So, we spent some time in the morning working through the kata in C++, which was awesome. I hadn’t written any C++ since my only CS course in college, around 10 years ago, and what I wrote then was of course very simple. We used CPPUTest as our unit testing framework, but luckily, Doug already had the tests constructed, so we uncommented one at a time and concentrated on the implementation. I’d like to look into testing C++ a bit more at some point, but it may be awhile, considering all the other things I’m learning. We found several variations on the process of solving this problem, and the process of solving it became clearer, slowly but surely, as we worked through it several times. Then Doug said I should “perform” the kata for Caleb, which I did in Java (and in the process learned how much I rely on my IntelliJ Live Templates when I’m writing JUnit test code!) At some point I may try my hand at screencasting and record myself performing it, but I think I need a little more practice first!

Later on, after I struggled through setting up FlexUnit for the small AIR/Flex I’m building, Doug helped me get my bearings in the client project I’m working on now. We were writing Ruby, HTML, and JavaScript code most of the day, though Objective-C is also part of the project, and Flex/ActionScript may be eventually. It was awesome to be working on a bigger project and finding myself able to figure our what’s going on relatively quickly. My Limelight experience with Tic-Tac-Toe definitely paid off – if I hadn’t spent some time with that, there’s no way I would’ve known what was going on today. Of course, the technology itself wasn’t the sole aim of the Limelight Tic-Tac-Toe project – visual design was a big part of that, too.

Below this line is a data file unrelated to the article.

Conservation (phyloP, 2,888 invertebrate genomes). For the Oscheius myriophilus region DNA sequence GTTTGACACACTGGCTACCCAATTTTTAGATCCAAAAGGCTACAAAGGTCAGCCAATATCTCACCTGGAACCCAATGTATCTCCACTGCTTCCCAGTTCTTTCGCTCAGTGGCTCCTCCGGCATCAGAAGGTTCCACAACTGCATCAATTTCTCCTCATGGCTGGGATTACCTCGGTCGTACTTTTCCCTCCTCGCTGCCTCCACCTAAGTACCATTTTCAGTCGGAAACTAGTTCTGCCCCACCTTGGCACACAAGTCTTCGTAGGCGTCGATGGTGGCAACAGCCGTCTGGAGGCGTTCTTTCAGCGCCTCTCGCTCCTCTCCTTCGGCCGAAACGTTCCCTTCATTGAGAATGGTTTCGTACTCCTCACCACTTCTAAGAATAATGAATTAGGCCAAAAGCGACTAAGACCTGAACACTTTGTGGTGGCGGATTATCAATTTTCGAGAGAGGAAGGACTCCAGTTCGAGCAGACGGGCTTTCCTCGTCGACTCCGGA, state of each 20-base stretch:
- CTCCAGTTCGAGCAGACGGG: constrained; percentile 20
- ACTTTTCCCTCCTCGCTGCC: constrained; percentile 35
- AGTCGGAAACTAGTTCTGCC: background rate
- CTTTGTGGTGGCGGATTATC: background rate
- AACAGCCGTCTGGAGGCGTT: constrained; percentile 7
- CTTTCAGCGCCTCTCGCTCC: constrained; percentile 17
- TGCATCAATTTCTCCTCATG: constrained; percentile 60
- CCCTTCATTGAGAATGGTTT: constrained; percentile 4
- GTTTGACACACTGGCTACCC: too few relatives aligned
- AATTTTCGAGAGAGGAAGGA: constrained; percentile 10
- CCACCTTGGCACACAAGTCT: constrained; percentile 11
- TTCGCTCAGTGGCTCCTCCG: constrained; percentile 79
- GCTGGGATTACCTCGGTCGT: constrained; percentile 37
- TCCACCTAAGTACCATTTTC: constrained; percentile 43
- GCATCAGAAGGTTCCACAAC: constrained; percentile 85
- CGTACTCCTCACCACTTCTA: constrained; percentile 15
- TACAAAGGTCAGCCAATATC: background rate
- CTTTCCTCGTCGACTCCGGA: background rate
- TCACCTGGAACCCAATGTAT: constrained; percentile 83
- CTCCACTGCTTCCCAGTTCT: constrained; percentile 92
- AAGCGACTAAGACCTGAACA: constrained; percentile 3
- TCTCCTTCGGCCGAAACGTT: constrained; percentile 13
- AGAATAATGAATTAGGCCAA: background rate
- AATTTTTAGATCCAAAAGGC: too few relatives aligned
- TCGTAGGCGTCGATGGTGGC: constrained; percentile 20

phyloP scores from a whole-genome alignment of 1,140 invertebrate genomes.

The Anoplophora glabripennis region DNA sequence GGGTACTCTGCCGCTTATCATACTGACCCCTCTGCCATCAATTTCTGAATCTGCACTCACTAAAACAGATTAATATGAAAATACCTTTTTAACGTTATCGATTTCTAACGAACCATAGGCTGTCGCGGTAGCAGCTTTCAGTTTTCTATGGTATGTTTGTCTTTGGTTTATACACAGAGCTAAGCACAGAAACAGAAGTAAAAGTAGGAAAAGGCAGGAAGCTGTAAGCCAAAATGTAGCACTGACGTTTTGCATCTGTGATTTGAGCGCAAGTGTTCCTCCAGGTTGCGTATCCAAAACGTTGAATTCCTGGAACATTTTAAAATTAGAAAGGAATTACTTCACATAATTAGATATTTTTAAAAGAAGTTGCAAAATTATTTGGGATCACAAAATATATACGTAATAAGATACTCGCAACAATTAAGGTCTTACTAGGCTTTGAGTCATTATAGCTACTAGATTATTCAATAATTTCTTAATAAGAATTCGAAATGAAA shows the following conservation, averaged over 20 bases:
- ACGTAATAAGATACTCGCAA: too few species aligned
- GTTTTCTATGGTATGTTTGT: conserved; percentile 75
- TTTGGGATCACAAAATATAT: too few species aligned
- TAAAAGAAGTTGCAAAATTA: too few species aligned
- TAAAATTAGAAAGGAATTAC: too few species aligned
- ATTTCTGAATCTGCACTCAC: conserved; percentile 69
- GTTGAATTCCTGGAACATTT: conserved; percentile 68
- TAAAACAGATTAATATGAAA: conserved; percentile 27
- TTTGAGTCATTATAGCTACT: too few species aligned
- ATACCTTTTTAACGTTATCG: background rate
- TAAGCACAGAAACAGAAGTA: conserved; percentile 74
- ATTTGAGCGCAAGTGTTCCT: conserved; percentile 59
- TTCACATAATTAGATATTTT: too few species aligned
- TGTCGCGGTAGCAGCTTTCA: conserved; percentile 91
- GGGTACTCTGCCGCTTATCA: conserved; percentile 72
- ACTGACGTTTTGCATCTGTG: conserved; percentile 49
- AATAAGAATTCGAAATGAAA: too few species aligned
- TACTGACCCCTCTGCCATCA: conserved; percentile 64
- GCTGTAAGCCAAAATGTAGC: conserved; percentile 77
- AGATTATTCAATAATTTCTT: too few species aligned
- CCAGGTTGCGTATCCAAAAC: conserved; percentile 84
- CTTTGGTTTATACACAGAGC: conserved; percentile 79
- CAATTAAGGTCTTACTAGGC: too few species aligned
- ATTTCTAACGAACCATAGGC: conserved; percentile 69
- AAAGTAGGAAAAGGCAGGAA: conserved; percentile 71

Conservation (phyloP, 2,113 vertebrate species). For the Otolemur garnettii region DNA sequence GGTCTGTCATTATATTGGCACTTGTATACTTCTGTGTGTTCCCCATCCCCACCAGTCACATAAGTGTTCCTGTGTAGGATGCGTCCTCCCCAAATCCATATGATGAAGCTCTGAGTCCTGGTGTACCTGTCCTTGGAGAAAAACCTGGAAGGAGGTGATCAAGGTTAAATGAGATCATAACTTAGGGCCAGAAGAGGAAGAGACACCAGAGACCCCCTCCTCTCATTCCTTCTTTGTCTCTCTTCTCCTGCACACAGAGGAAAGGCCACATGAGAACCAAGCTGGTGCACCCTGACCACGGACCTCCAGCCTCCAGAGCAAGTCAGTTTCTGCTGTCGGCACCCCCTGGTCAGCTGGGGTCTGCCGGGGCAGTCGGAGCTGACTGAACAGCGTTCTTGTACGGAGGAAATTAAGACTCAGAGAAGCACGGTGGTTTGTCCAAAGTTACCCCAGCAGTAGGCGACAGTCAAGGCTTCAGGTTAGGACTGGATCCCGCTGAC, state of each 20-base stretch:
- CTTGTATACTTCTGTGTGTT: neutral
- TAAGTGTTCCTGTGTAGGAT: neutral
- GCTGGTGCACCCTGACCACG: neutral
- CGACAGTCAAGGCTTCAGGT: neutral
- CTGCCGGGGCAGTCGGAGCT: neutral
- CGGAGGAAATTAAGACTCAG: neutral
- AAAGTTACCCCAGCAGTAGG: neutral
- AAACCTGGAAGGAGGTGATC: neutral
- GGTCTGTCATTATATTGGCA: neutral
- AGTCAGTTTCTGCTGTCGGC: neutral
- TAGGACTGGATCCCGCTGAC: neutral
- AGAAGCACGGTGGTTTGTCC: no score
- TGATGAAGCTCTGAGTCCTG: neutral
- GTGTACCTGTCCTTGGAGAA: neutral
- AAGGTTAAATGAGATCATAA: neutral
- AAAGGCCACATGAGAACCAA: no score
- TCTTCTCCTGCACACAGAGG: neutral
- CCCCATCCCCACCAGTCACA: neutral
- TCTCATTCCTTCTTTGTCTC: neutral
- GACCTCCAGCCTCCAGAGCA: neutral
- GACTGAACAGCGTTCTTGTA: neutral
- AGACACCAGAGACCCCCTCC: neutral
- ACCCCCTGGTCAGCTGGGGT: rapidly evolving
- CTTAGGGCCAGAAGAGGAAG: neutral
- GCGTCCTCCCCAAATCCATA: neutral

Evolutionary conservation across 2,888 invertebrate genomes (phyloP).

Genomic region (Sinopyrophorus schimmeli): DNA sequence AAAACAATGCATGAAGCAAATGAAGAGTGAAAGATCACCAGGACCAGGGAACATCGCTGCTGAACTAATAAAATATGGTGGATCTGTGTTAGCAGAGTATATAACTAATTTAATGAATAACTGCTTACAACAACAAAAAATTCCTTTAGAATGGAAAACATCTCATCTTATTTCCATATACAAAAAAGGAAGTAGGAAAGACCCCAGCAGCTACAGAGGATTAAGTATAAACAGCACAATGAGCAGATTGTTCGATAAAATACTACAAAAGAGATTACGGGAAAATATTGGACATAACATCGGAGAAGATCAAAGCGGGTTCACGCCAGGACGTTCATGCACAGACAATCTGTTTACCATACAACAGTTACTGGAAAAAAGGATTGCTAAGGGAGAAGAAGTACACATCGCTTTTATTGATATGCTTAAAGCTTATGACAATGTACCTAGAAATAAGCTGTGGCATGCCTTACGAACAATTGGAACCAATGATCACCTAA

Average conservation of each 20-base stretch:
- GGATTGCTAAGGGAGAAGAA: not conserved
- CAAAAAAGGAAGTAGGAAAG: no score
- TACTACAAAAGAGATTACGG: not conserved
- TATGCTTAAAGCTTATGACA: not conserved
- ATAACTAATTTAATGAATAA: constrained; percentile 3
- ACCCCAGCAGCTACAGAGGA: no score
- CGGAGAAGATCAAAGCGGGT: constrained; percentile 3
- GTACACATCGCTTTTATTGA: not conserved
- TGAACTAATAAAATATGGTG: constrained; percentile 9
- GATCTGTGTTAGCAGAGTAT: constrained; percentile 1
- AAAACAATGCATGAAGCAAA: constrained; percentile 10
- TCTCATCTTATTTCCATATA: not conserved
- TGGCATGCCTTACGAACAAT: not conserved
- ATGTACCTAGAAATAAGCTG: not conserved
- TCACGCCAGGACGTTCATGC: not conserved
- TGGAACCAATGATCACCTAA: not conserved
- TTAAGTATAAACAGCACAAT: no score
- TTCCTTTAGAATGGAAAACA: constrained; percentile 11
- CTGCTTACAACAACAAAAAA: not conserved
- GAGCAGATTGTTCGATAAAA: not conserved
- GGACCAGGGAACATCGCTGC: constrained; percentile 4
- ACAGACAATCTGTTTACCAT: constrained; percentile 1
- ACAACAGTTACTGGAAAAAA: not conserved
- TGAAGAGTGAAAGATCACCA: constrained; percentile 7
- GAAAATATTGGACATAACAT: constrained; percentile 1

At any rate, I’ll obviously have to be a bit more vague about project details now, but I’m excited to be getting into some client work, and I know I’m going to learn a lot from seeing Doug and Micah code on a regular basis.

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Week 5, Weekend

April 26, 2009 at 8:20 pm (Reading, Watching, Week 5) (, , , , , , , )

I’m constantly amazed by the amount of information available online to help people improve and learn. To my wife’s chagrin, I spent several hours watching video lectures by Hal Abelson and Gerald Jay Sussman (from a 1986 course presentation at Hewlett Packard) and by Douglas Crockford (at Yahoo, I believe).

These aren’t directly related to my assignments for the apprenticeship, but I’m learning a lot. The Abelson/Sussman lectures (also on Google Video) are based on their book, The Structure and Interpretation of Computer Programs (SICP), which I understand was the introductory course at MIT for many years. I recommend the 256k mp4 versions if you’re downloading – the 64k are too hard to make out, and the high-res ones are huge! The language, Scheme, has got some pretty cool features, but to be blunt, the parentheses are pretty ugly. The really interesting part of this language, so far, is that functions are first-class objects, which can be saved into variables, passed into other functions, etc. This isn’t a completely foreign concept to me, as Ruby has closures like Procs and lambdas, but I think it’s the area of Ruby where I feel the least comfortable. Another pretty crazy thing is the way control structures like loops must work: recursion (a function might call itself with a modified index). I feel like I’d have had an easier time beginning to understand the minimax algorithm if I’d watched these videos first – the tree structure in particular was clearly explained, in one example, as it related to recursion.